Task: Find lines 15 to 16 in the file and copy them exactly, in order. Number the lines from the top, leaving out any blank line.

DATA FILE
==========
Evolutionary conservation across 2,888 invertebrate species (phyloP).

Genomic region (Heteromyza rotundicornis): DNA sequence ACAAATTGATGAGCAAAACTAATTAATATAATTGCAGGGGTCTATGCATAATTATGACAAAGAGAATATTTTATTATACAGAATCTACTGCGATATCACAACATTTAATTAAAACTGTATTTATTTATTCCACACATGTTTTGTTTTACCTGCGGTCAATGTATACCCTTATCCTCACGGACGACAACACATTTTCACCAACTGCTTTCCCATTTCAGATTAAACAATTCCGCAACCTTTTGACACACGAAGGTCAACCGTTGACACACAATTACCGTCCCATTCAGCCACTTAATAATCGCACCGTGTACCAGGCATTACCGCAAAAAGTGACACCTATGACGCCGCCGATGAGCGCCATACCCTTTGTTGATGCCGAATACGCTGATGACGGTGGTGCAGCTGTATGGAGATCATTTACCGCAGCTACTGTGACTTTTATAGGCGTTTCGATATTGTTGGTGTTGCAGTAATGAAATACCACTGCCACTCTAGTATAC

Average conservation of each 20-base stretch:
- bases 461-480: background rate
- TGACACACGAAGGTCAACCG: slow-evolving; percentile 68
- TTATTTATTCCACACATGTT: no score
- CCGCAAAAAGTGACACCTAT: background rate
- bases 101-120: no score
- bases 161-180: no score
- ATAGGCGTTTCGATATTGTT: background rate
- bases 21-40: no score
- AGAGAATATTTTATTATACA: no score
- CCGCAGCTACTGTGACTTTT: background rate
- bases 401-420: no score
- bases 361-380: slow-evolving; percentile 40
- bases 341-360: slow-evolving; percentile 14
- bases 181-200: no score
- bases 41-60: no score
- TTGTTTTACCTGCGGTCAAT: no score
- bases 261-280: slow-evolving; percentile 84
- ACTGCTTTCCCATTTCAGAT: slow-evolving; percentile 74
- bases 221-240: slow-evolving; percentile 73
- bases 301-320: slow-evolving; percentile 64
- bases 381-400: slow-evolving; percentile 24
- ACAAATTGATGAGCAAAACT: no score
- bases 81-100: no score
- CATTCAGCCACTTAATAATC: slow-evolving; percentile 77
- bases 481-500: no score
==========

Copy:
- bases 361-380: slow-evolving; percentile 40
- bases 341-360: slow-evolving; percentile 14